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Alina Cheng Artist Response

I went to the “Found Voice� exhibit in the Minneapolis Institute of Art by Abinadi Meza. He works mostly with sound and video, traveling all over the world to record sounds to show them to people. He likes to record sounds of people because he feels that sounds are easily gone and forgotten so he wants to show people what was there. He had majored in poetry but went into art for a living.
The artist basically recorded the museum sounds from three different days, and filmed what the museum was at night in the dark. The exhibit had three sound vitrines and two projections. The vitrines were basically display stands with plexiglass surrounding the display stands and nothing in them. If you put your ear up to it, you could hear the sounds the artist recorded from the museum. You could hear voices, pipe rumblings and vents. The vitrines’ displays had nothing in them because he wanted to draw us in, to get us close enough to hear faint sounds coming from it, and eventually press our ears against the glass. The projections, one large and one small, showed the museum in the dark, where the only thing you could see was what the flashlight was on. He wanted to recreate a room through sound, and he did. When we walked into the gallery, it really felt like we were in the museum late at night. Once you walked into the gallery, there was a creepy feel because it was dark, and you heard all these ghostly sounds. The artist wanted the movie to be like a dream, because the projection showed all this darkness with random pretty or historically significant objects popping up. The artist didn’t want this to be like a normal movie- there’s no beginning, middle and end, just like a dream would be.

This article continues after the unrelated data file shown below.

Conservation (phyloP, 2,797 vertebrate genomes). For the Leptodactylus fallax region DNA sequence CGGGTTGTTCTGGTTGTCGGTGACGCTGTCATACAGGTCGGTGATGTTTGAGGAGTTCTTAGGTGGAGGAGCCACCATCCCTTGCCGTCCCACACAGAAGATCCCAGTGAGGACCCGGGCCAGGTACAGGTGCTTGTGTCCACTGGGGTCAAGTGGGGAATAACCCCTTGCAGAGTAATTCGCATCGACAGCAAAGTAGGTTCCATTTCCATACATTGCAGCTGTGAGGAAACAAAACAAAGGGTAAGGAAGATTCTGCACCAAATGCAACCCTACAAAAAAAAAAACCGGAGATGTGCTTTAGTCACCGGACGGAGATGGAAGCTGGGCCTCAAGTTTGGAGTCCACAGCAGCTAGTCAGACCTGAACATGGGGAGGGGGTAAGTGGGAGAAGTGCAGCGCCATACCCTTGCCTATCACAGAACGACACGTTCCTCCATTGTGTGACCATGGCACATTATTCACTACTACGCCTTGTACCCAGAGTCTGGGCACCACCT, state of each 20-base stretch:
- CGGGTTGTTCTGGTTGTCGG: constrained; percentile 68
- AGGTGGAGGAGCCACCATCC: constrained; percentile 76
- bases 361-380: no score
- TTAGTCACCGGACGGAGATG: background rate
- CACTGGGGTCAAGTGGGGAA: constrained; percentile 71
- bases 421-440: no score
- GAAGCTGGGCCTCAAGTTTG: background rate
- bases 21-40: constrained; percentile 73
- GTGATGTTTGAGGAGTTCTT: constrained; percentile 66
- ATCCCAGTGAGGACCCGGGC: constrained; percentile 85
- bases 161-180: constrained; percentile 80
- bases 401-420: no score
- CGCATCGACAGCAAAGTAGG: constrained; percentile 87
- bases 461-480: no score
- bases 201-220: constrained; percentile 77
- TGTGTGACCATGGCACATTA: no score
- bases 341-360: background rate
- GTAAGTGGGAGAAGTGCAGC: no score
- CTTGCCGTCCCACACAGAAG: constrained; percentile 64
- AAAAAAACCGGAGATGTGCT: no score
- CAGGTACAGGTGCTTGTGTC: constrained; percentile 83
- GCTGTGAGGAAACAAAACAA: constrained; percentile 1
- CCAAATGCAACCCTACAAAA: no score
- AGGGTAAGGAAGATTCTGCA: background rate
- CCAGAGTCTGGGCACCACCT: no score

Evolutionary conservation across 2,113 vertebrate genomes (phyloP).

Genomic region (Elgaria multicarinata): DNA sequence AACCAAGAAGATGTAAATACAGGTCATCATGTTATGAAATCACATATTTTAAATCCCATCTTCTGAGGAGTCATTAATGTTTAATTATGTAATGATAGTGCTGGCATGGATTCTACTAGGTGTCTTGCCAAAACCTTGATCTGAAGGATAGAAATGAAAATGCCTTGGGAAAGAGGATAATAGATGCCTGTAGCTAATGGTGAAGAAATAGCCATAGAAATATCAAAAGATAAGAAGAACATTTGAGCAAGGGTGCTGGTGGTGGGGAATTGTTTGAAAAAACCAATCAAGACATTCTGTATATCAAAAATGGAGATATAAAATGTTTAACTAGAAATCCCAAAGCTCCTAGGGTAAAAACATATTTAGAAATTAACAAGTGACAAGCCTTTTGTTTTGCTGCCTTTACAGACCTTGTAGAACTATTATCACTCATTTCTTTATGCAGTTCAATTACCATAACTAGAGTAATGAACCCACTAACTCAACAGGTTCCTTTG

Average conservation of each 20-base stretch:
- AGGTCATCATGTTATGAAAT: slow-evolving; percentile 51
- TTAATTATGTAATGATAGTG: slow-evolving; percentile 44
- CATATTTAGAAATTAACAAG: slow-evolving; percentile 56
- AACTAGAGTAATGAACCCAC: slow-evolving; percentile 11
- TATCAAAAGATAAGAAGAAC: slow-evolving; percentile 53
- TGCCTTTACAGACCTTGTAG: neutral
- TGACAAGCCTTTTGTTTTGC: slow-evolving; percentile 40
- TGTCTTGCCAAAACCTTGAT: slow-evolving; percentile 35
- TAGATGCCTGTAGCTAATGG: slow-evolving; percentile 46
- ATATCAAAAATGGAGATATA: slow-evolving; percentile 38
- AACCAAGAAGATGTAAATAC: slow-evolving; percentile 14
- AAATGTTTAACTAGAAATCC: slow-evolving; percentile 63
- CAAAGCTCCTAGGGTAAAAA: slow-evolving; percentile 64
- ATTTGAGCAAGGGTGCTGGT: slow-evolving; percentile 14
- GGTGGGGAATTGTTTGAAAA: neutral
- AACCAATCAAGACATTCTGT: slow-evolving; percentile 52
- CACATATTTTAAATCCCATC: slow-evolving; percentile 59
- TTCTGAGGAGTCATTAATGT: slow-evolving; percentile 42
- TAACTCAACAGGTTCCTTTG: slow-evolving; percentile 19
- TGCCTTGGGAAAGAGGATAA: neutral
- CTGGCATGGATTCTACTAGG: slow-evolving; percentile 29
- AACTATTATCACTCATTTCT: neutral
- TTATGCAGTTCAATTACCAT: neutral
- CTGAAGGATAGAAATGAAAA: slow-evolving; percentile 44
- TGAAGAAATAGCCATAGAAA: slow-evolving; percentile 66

When the artist talked about why he chose to do this, I thought his comment about how a museum is a paradox was very interesting. He said that a museum is a public place, but we each have our own memories, experiences, and feelings in it. So even though it’s a public space, we are individuals in the space. Even though we are in the same place, the feelings we have are all different. I had never thought about museums in this way, and his comments about this made me think about museums in a different light.
When I first walked into the gallery, I didn’t really know what he was trying to do, because my first impressions of the gallery was that it was a creepy dark place with ghostly sounds everywhere- and where was the art in that? But after Meza’s talk, I realized that he want to capture parts of the museum never seen or heard- so the sounds that are gone instantly after they are made, and the museum in the dark. Basically, he was trying to capture what the museum is like the day before, because the next morning, it is as if there was never anyone there- all quiet and empty.